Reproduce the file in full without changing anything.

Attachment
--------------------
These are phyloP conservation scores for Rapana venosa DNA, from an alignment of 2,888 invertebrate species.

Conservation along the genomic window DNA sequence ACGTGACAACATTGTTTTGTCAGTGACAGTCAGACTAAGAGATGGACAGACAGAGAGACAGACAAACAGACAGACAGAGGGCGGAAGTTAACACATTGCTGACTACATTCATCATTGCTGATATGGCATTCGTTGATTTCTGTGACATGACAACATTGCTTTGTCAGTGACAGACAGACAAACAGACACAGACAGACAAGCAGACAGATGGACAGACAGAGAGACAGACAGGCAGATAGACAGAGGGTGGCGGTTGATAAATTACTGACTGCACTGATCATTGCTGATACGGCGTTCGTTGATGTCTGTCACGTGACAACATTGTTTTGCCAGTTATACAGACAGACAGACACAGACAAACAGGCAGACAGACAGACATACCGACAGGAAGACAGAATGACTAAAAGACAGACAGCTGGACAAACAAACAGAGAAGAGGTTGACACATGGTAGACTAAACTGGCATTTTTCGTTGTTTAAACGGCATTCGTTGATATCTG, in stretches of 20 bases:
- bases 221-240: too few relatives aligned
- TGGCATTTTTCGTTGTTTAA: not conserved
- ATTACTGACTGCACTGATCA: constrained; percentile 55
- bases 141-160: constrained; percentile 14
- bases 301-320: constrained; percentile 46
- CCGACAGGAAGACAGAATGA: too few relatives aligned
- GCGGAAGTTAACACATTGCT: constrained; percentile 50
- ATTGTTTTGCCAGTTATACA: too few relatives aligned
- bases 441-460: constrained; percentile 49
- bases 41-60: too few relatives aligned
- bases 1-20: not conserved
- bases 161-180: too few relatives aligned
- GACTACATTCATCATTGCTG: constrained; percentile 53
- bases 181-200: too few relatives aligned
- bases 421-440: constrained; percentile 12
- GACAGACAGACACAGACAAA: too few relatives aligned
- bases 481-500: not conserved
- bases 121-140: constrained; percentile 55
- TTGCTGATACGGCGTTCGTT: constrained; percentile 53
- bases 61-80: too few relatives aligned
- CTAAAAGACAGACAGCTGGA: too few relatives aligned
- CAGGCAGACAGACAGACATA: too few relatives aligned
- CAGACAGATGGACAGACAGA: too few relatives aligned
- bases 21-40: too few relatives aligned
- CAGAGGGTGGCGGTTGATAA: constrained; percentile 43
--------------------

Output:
These are phyloP conservation scores for Rapana venosa DNA, from an alignment of 2,888 invertebrate species.

Conservation along the genomic window DNA sequence ACGTGACAACATTGTTTTGTCAGTGACAGTCAGACTAAGAGATGGACAGACAGAGAGACAGACAAACAGACAGACAGAGGGCGGAAGTTAACACATTGCTGACTACATTCATCATTGCTGATATGGCATTCGTTGATTTCTGTGACATGACAACATTGCTTTGTCAGTGACAGACAGACAAACAGACACAGACAGACAAGCAGACAGATGGACAGACAGAGAGACAGACAGGCAGATAGACAGAGGGTGGCGGTTGATAAATTACTGACTGCACTGATCATTGCTGATACGGCGTTCGTTGATGTCTGTCACGTGACAACATTGTTTTGCCAGTTATACAGACAGACAGACACAGACAAACAGGCAGACAGACAGACATACCGACAGGAAGACAGAATGACTAAAAGACAGACAGCTGGACAAACAAACAGAGAAGAGGTTGACACATGGTAGACTAAACTGGCATTTTTCGTTGTTTAAACGGCATTCGTTGATATCTG, in stretches of 20 bases:
- bases 221-240: too few relatives aligned
- TGGCATTTTTCGTTGTTTAA: not conserved
- ATTACTGACTGCACTGATCA: constrained; percentile 55
- bases 141-160: constrained; percentile 14
- bases 301-320: constrained; percentile 46
- CCGACAGGAAGACAGAATGA: too few relatives aligned
- GCGGAAGTTAACACATTGCT: constrained; percentile 50
- ATTGTTTTGCCAGTTATACA: too few relatives aligned
- bases 441-460: constrained; percentile 49
- bases 41-60: too few relatives aligned
- bases 1-20: not conserved
- bases 161-180: too few relatives aligned
- GACTACATTCATCATTGCTG: constrained; percentile 53
- bases 181-200: too few relatives aligned
- bases 421-440: constrained; percentile 12
- GACAGACAGACACAGACAAA: too few relatives aligned
- bases 481-500: not conserved
- bases 121-140: constrained; percentile 55
- TTGCTGATACGGCGTTCGTT: constrained; percentile 53
- bases 61-80: too few relatives aligned
- CTAAAAGACAGACAGCTGGA: too few relatives aligned
- CAGGCAGACAGACAGACATA: too few relatives aligned
- CAGACAGATGGACAGACAGA: too few relatives aligned
- bases 21-40: too few relatives aligned
- CAGAGGGTGGCGGTTGATAA: constrained; percentile 43